<i>Doctor Strange</i> Has Dimensionality

Doctor Strange Has Dimensionality

By:
11/07/2016

The trope of the arrogant, assholish genius is one familiar to both Benedict Cumberbatch and the Marvel Cinematic Universe. Both actor and movie empire have thrived because of the archetype, and now, with the arrival of Doctor Strange, they prove able to do so together.

Marvel’s newest offering gives us the story of Dr. Stephen Strange, a world-renowned neurosurgeon who sustains career-ending injuries thanks to his own careless driving, only to find his way to “The Ancient One” (Tilda Swinton), a mystical healer in Nepal. Strange seeks her out in order to heal his mangled hands, but he soon learns of her literal sorcery and dimension-bending abilities. Strange’s narcissism threatens to undermine his learning, but he quickly becomes a star pupil, tasked with helping in the fight against a rogue former pupil of The Ancient One, Kaecilius (Mads Mikkelsen), who plans to unleash the world-altering power of the Dark Dimension. If the brief plot summary sounds esoteric, reserved for true comic-book nerds, fear not. The script fills in the necessary holes, and the film’s strength lies not only in its gripping adventure but also in its potential as a key contributor to the MCU at large.

Not many actors could make Strange work as a character, fitting his transition from an egotistical sore loser to a caring man responsible for the fate of the world into a tidy two-hour frame, but Cumberbatch’s charm and familiarity reduce the impact of this rushed character development. Helping the cause is an astounding supporting cast, including Swinton, Chiwetel Ejiofor (as Karl Mordo, another of the Ancient One’s students), and Mads Mikkelsen as Kaecilius. Swinton’s role mostly calls for rote scenes of mentorship and some psychedelic action sequences, though she excels whenever the script and story allow. Ejiofor and Mikkelsen both feel slightly underused, though the former is poised to return in future Marvel outings. Joining them in the supporting ranks is Rachel McAdams, playing Strange’s former lover Christine Palmer; she shines in a couple extended scenes, but we can only hope to see more of her in the MCU’s future. Despite the starpower of the top-billed names, the most memorable performance belongs to Benedict Wong as Wong, another Master of Mystic Arts. The character’s importance grows over the course of the film, and Wong’s deadpan deliveries account for many of the movie’s highlights.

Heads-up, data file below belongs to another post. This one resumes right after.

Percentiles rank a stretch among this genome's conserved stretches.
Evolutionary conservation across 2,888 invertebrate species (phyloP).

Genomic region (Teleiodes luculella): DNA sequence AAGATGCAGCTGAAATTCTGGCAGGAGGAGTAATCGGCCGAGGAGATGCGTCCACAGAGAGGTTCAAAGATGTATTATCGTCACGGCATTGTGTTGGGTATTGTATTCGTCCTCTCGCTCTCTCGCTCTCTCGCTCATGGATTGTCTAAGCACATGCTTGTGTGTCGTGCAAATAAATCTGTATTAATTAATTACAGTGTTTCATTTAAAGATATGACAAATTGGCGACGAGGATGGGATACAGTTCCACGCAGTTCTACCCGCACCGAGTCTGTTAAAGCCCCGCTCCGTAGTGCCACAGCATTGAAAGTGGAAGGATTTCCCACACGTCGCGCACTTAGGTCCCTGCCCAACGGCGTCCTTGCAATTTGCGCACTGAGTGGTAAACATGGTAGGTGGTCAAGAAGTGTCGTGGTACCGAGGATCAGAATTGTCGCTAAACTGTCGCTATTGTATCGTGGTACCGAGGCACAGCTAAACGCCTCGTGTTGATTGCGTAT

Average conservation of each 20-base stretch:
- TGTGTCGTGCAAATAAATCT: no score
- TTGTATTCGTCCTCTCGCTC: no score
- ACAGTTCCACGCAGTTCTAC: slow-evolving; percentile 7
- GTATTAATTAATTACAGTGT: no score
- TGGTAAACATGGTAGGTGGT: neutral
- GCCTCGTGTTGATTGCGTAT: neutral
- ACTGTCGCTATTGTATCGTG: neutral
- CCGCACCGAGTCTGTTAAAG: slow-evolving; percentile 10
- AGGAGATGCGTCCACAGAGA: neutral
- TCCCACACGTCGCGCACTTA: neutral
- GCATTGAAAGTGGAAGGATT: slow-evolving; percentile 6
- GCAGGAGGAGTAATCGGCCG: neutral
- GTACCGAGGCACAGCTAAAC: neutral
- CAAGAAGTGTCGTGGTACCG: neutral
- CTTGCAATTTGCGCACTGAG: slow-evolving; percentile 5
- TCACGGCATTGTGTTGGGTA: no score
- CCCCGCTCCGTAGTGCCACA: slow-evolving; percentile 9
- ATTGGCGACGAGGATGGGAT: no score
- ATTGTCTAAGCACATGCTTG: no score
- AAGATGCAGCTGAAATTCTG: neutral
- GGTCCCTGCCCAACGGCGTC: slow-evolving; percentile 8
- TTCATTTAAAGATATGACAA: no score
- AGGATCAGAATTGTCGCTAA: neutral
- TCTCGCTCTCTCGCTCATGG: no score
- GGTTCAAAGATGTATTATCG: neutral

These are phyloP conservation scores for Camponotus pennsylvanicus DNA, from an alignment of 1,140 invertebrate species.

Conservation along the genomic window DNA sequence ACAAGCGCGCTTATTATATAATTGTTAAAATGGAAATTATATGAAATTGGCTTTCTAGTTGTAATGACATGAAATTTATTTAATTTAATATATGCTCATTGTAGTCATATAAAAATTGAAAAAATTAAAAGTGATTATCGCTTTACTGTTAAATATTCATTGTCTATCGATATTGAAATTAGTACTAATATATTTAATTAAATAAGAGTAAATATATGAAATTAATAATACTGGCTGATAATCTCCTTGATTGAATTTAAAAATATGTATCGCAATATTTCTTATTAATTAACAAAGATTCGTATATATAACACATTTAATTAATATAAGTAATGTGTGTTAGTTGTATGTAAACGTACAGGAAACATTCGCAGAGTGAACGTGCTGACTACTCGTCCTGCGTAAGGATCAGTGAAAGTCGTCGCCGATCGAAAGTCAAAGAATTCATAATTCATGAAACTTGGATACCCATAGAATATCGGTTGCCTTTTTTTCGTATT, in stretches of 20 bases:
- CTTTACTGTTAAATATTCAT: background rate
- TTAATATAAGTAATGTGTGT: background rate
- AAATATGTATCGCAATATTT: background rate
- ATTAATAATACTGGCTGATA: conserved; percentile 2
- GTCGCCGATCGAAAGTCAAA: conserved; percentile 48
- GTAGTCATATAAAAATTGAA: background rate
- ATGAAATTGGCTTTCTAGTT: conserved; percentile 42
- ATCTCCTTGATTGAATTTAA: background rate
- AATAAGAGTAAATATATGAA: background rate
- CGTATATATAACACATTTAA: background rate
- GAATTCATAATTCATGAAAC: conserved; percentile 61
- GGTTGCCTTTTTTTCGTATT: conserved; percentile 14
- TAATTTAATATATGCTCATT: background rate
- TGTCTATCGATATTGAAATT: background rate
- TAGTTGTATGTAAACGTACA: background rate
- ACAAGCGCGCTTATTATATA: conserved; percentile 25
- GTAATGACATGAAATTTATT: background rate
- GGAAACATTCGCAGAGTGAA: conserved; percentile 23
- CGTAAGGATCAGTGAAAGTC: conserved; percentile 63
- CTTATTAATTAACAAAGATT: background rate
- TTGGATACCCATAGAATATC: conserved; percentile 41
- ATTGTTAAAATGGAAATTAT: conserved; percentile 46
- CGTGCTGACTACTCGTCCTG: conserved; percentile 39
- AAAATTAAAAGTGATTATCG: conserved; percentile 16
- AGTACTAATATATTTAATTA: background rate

Although some of these characters feel undeveloped, perhaps because of the crowdedness of the cast, their flaws do not take away from the story at large. Director Scott Derrickson (Deliver Us from Evil) and cinematographer Ben Davis (Guardians of the Galaxy, Avengers: Age of Ultron) manage to create mind-bending action sequences more inventive than any others previously seen in the worlds of Marvel. The result lies somewhere between—or beyond—Inception and The Matrix, with the fight scenes simultaneously hallucinatory and coherent. The action combines with a sharp-tongued script in achieving a well-balanced narrative, one that never relies too heavily on either its wit or its graphic effects.

Doctor Strange has already achieved certain levels of commercial and critical success in its own right, but what remains to be seen is how the movie and its protagonist fit in with the MCU as a whole. The film industry is in a weird place right now, and no matter what how you feel about it, Marvel and its cadre of heroes are here to stay for the foreseeable future. Cumberbatch’s Strange is a welcome addition to the extended family, as are the storytelling and direction that brought him to life, but that family grows larger and larger with each film, easter egg, and end-of-credits scene available.

We do not yet know how the Avengers, Guardians, and so on will interact, team up, or clash, but what we do know is that everything in Marvel’s upcoming films will be big. Big casts, big budgets, big conflicts, big villains. Doctor Strange offers size as well, but some of its size comes in more distinct forms—in the story’s existentialism, for one. The film seems to struggle at times, caught between catering to the Marvel oeuvre and standing out on its own, but its inventiveness wins out handily against its conformity. The result is one of Marvel’s most compelling films to date, albeit one that may or may not disrupt the universe to which it is supposed to add. But when you consider how much Marvel we have left to consume, a little disruption does not seem so bad. If anything, it is necessary.

About Author

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Brian McMahon Brian is a senior studying English and Psychology in the College. He has written for the Voice's Leisure and Halftime sections, and he currently serves as an Executive Editor for Culture. He likes the Patriots a lot, but don't judge him.


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